Gordon Campbell | Parliament TV | Parliament Today | News Video | Crime | Employers | Housing | Immigration | Legal | Local Govt. | Maori | Welfare | Unions | Youth | Search

 

Connectivity remains critical to our rural future

High quality connectivity remains critical to our rural future

With National Fieldays only a day away, TUANZ has today reiterated the importance of a maintained focus on continued improvement to connectivity in rural New Zealand.

“While last week’s news that the Government has successfully brought forward the completion date of the latest round of the rural broadband initiative is welcome, we have yet to see the detail around what will be delivered and by when,” said Craig Young, CEO.

“Technology continues to develop at a fast pace and developments in areas such as the Internet of Things (IoT) provide tremendous opportunities for rural NZ in improving farm productivity, compliance and general lifestyle improvements. I expect a wide range of IoT to be on display at Fieldays, and the need for improved connectivity to be a discussion point.”

To ensure sustained pressure on the Government and its rural broadband initiative partners, TUANZ is again hosting its annual Rural Connectivity Symposium, to take place on 26 June at the Westpac Stadium in Wellington.

The event will bring together representatives from agriculture, telecommunications and finance industries with rural end users and rural leaders of the future to discuss the current capability and future potential of connectivity in rural New Zealand.

Craig Young says the day will provide the opportunity to hear from and engage with a range of speakers and industry experts about how connectivity driven digital technology can improve outcomes for rural healthcare, business and day to day life.

Attendees will be actively involved during the symposium, with three workshop sessions, and panel discussions throughout the day. The partners will also publish a post-symposium summary of the major themes from the day, both for distribution to attendees and to help shape the thinking of internet providers and government policy makers.

This year’s Symposium is presented by TUANZ in partnership with Rural Health Alliance Aotearoa New Zealand (RHAANZ), Rural Women NZ, Dairy Women’s Network, NZ Young Farmers and Federated Farmers NZ.

TUANZ is also pleased to welcome the Minister for Communications, Hon Clare Curran, who will speak on behalf of the Government in a guest address.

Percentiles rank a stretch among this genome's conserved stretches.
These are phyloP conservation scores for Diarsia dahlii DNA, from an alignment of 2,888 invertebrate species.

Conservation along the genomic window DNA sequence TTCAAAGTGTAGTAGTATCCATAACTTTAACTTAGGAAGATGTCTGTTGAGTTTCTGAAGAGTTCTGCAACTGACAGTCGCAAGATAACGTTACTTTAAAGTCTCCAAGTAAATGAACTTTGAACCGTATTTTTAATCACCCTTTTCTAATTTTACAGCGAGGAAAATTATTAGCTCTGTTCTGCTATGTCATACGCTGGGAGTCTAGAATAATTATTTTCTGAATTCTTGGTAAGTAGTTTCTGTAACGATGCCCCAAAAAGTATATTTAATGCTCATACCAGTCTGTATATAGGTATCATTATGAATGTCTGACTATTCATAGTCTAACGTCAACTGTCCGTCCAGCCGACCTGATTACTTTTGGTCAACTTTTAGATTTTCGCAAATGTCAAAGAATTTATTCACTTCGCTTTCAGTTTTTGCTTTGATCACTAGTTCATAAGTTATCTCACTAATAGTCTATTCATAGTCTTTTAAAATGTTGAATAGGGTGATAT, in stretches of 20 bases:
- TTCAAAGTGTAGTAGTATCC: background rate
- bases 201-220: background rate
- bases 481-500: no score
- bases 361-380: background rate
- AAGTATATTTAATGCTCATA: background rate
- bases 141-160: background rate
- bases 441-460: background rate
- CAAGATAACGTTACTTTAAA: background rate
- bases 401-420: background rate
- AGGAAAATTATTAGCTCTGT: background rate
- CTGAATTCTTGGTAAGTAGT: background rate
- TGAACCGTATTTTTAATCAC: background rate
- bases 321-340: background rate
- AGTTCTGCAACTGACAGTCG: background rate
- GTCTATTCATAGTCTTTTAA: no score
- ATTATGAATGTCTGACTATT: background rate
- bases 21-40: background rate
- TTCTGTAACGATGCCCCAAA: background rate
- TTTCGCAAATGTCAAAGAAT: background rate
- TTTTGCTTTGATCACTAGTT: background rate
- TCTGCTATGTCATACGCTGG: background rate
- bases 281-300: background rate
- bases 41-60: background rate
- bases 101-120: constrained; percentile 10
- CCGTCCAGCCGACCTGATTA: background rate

If you are interested in helping rural communities be part of the 21st century in New Zealand, you can register to attend on the TUANZ website.

The symposium is on Tuesday 26th June from 9am–5pm, at Wellington’s Westpac Stadium, and will be followed by networking drinks. Registration costs $169 for TUANZ, RHAANZ, Rural Women NZ, Dairy Women’s Network, Federated Farmers NZ and NZYF members, or $369 for non-members.

ENDS


© Scoop Media

 
 
 
Parliament Headlines | Politics Headlines | Regional Headlines

World Refugee Day: What 7 Former Refugee Kids Love About New Zealand

New Zealand resettles 1,000 refugees each year (a number set to increase to 1,500 by 2020). More than half of these people are children under 18.

RASNZ, a specialist mental health and wellbeing service provider for people from refugee backgrounds, wanted to know what some of these young people thought of their new lives as kiwis.

They asked 7 members of their specialist youth service (along with two staff members who work with refugee background youth) how they felt about New Zealand – and filmed the responses. More>>

 

DHBs: Nurses Plan Strike Action For Next Month

Nurses across the country have confirmed a notice of a 24-hour strike, starting on 5 July. District Health Boards (DHB) were working on contingency plans following a notice to strike by the New Zealand Nurses Organisation. More>>

ALSO:

Gordon Campbell: On Tomorrow’s EU Trade Talks With NZ

One of the world’s most influential bureaucrats – the European Union’s Trade Commissioner Cecelia Malmstrom – will be in New Zealand tomorrow to launch the formal process of negotiating a bilateral trade pact between the EU and New Zealand. More>>

Oranga Tamariki: Children's Ministry Shifts Away From Putting Kids In Care

Children's Minister Tracey Martin is signalling a shift away from putting children into care, and towards intensive intervention in a child's home. More>>

But No Way To Tell Why: Significant Drop In HIV Diagnoses

A new report shows that for the first time since 2011, the number of annual HIV diagnoses in New Zealand has fallen. But without funding for a repeat of ongoing surveys to monitor changes in behaviour, testing and attitudes, health workers can’t be sure what’s driving the decrease. More>>

ALSO:

On Her Majesty's Public Service: Inquiry Into Spying Claims Extended To All Govt Agencies

In March, State Services Commissioner Peter Hughes announced an inquiry after it was revealed the firm spied on Canterbury earthquake claimants for Southern Response. The inquiry was furthered widened to include the Ministry of Business, Innovation and Employment, who had been spying on Greenpeace staff. More>>

ALSO:

Gordon Campbell: On A New Obstacle To The 'Hit & Run' Inquiry

With a minimum of publicity, a High Court ruling hit the tarmac last week concerning the use of security information that – if left unchallenged – could well cripple the recently announced government investigation into the Hit & Run allegations. More>>

DHB Offer Rejected: NZNO Seeking Urgent Mediation

The latest revised DHB MECA offer has been strongly rejected by NZNO members. However, Industrial Services Manager Cee Payne says that as nursing and midwifery is an essential service, mediation or facilitation will begin with urgency. More>>

ALSO:

 
 
 
 
 

LATEST HEADLINES

  • PARLIAMENT
  • POLITICS
  • REGIONAL
 
 

Featured InfoPages